in the Mormonism volume the sections presenting the Mormon position are indicated with a picture resembling the angel Moroni in the margin; the biblical view is shown by a drawing of the Bible.
We hope you will find these books useful as you seek 'to give an answer to everyone who asks you to give the reason for the hope that you have' (1
Peter 3:15).
---Alan W. Gomes, Ph.D.
Series Editor
Part I:
Introduction
A glow of new light is borne out of the night and Lucifer is risen, once more to proclaim: 'This is the age of Satan! Satan Rules the Earth!' (Anton Szandor
LaVey, The Satanic Bible, 23).
[God] having disarmed the powers and authorities, he made a public spectacle of them, triumphing over them by the cross (The Holy Bible, Col. 2:15).
I. What Is Satanism?
A. The Difficulty of Classifying Satanists
1. Contemporary satanists defy easy classification. This is partly because of the independent nature of satanism and partly because of satanists'
desire for secrecy.
2. If satanists could be characterized in one term, it would be 'self-serving.'
That is, one's own needs, desires, beliefs, and goals are supreme.
Consequently, it is to be expected that satanism could have almost as many definitions as practitioners.
B. The Worship of 'Satan' the Common Factor
1. 'Contemporary satanism is a form of religious belief and expression holding to the worship of Satan, whether Satan is defined as a supernatural person, a deity, a devil, a supernatural force, a natural force,
an innate human force, or, most commonly, the self.'1
2. Most satanists, such as Church of Satan founder Anton Szandor
LaVey, are strict materialistic iconoclasts who worship themselves2
and use the term 'Satan' to symbolize their rejection of Christianity,
which they define as self-sacrificing, self-debasing, self-denying, oppressive,
and powerless. These satanists do not believe in the existence of any spiritual being, Satan or God; they believe in the power of the self.
3. Some satanists (usually self-styled teenage satanists who make up their own system) are not sure whether either God or Satan exists,
but they practice their system as though Satan were a powerful spirit being who can give the worshiper power for self-indulgence. These satanists would agree that 'Whatever the truth is, this works.'
4. Some satanists believe that spiritual power exists, but this power is not directed by any personal entities, spirit or material. This power is available to anyone who learns how to harness it. These satanists practice using this power for self-advancement, not for selfless acts of goodness toward others.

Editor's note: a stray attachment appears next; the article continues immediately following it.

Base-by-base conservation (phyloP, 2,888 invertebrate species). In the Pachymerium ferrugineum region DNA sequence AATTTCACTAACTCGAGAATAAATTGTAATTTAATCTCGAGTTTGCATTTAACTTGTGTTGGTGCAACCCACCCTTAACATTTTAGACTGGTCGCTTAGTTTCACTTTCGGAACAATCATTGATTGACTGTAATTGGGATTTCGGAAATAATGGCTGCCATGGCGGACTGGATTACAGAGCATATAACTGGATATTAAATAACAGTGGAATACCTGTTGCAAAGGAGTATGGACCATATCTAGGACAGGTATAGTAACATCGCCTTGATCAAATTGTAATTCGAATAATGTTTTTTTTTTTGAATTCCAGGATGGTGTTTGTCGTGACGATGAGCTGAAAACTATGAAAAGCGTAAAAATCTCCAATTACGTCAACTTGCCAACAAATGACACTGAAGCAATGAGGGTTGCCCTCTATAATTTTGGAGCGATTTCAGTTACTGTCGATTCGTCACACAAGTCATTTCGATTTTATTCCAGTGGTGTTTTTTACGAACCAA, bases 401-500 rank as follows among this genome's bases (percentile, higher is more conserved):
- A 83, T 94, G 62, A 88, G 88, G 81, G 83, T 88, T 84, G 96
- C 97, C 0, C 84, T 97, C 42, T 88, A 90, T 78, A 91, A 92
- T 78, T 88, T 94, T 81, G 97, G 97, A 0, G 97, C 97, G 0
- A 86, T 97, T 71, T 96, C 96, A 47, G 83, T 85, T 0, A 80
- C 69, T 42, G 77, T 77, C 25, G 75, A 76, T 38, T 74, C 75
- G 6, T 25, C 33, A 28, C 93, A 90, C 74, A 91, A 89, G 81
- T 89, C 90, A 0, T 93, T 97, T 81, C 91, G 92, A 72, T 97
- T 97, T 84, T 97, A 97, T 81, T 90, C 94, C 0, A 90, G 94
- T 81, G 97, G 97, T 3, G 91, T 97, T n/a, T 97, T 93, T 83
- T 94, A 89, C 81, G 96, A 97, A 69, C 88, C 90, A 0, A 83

5. Some satanists believe that competing, equal spiritual forces exist
(whether personal---God and Satan, or impersonal---good and bad),
either of which can be used by humans to achieve power goals. This religious view is known as a form of dualism. These satanists have chosen to use the negative, destructive, or self-indulgent spiritual force.
6. A few satanists (usually self-styled teenage satanists or mentally aberrant adults) believe what the Bible says about God and Satan, but have chosen allegiance to Satan in this life even though they believe that thereby they may be condemned to eternal punishment after death.
C. Satan as Defined in the Bible
1. The Hebrew word from which we get the English term Satan comes from a root that means one who opposes or accuses.3 While the Greek sometimes transliterates the Hebrew term, forming satanas (Mark
1:13; Luke 22:3), the corresponding Greek term is diabolos (John
6:70; 8:44), and the English term is devil.4
2. In addition to being used as the name of the chief fallen angel (Luke
10:18), the Hebrew term is used in the Bible to refer (a) to a human opponent, as in 2 Samuel 19:22; (b) as one sent by God to block one's way, as in Numbers 22:22; and (c) as an evil adversary, as in Zechariah
3:1--2.
3. Demon, from the Greek daimon, or 'spiritual power,' is often popularly synonymous with devil (Greek version of Isa. 65:11; Matt. 8:31).
4. Other less frequently used terms include Beelzebul5 (Matt. 10:25),
'the evil one' (Matt. 5:37), and one of the evil or unclean spirits (Matt.
12:45; Mark 6:7)